With the advent of digital photography, the proverbial shoebox moved from cardboard to silicon. The computer, or more correctly, the hard drive, became the shoebox. Along with this change came a significantly larger amount of images. The cost of film and processing no longer applied and everyone felt very comfortable in both shooting more images and using the high-frame rate capture setting on their camera. The result: a huge mountain of images. For many, this meant a mountain of chaos if they did not have a workable digital image management strategy.

Interestingly, with the advent of workflow-centric software tools, it is easier than ever to manage the images we capture and provide rapid, efficient search capabilities that allow us to find any image, for any purpose, in a very small amount of time. In addition, while not exactly fun, the job is no longer the mind-numbing, tedious task that it used to be.

To make a molehill out of the mountain that is digital image management, there are two requirements:

  • An image management workflow
  • A complimentary tool that allows one to efficiently perform that workflow

Continue reading

When Color Doesn’t Cut It by Lee Hoy

American Bison by Lee Hoy

American Bison by Lee Hoy

Text and Images by Lee Hoy

As a wildlife and landscape photographer, I am constantly amazed at the plethora of colors that even a tiny damselfly can exhibit. It is capturing the palette of nature’s colors that often lures us out of bed early each morning, but what do we do when color just doesn’t cut it? What about when we are trying to communicate texture, form, grandeur, or movement and color becomes a distraction?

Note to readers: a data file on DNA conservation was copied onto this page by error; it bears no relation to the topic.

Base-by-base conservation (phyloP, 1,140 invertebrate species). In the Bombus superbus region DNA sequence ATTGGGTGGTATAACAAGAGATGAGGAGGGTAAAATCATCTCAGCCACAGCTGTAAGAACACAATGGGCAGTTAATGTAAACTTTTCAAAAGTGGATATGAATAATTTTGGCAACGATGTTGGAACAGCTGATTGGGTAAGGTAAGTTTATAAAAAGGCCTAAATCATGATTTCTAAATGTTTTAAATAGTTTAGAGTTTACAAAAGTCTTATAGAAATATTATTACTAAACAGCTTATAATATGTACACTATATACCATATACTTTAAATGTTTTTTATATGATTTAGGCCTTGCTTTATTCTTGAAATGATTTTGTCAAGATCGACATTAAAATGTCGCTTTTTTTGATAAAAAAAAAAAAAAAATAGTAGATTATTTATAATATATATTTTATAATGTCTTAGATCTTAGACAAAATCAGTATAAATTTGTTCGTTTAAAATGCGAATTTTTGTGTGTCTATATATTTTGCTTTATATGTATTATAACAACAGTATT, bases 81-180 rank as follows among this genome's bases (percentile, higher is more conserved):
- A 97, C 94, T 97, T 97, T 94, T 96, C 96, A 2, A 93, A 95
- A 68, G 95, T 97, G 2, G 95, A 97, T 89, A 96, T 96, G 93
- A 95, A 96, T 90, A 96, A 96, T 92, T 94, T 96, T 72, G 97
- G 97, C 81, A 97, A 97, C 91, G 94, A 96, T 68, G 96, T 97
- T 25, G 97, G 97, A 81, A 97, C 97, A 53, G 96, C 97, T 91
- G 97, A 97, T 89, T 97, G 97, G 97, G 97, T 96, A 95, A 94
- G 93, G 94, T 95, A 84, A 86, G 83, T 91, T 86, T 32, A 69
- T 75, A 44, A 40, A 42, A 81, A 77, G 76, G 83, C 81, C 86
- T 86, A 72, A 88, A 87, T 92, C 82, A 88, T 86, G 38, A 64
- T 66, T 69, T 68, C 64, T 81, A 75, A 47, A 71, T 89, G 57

As a young boy, my parents would take me to the Wichita Mountains National Wildlife Refuge in Oklahoma where I was captivated by a giant woolly beast that embodied the American west. I have photographed the American bison on many occasions and often find color images to be disappointing. It was only after I bought Silver Effex Pro 2.0 and began to learn its capabilities that I realized black-and-white images were the ticket to revealing to others what drew me to bison in the first place. The deep crevices in the shaggy coat, the splintering of the tips of the horns, the soulfulness of the eyes, and the jagged wrinkles in their hindquarters were expertly represented through black-and-white. Continue reading

PHOTOGRAPHER PROJECT: Painting with Light by Ralph A. Clevenger

Story and photographs by Ralph A. Clevenger ©

RAC_130227_004Photographically painting with light has been around for about 100 years. It was made popular by distinguished photographers Man Ray and Barbara Morgan in the 1930s and 1940s. Photographer and inventor Aaron Jones was a master of the hosemaster light painting system and brought the technique into the commercial photography world in the 1980s (see http://aaronjonesphoto.com/). Personally, I’ve been fascinated by it ever since seeing O. Winston Link’s steam locomotive images from the 1950s. Continue reading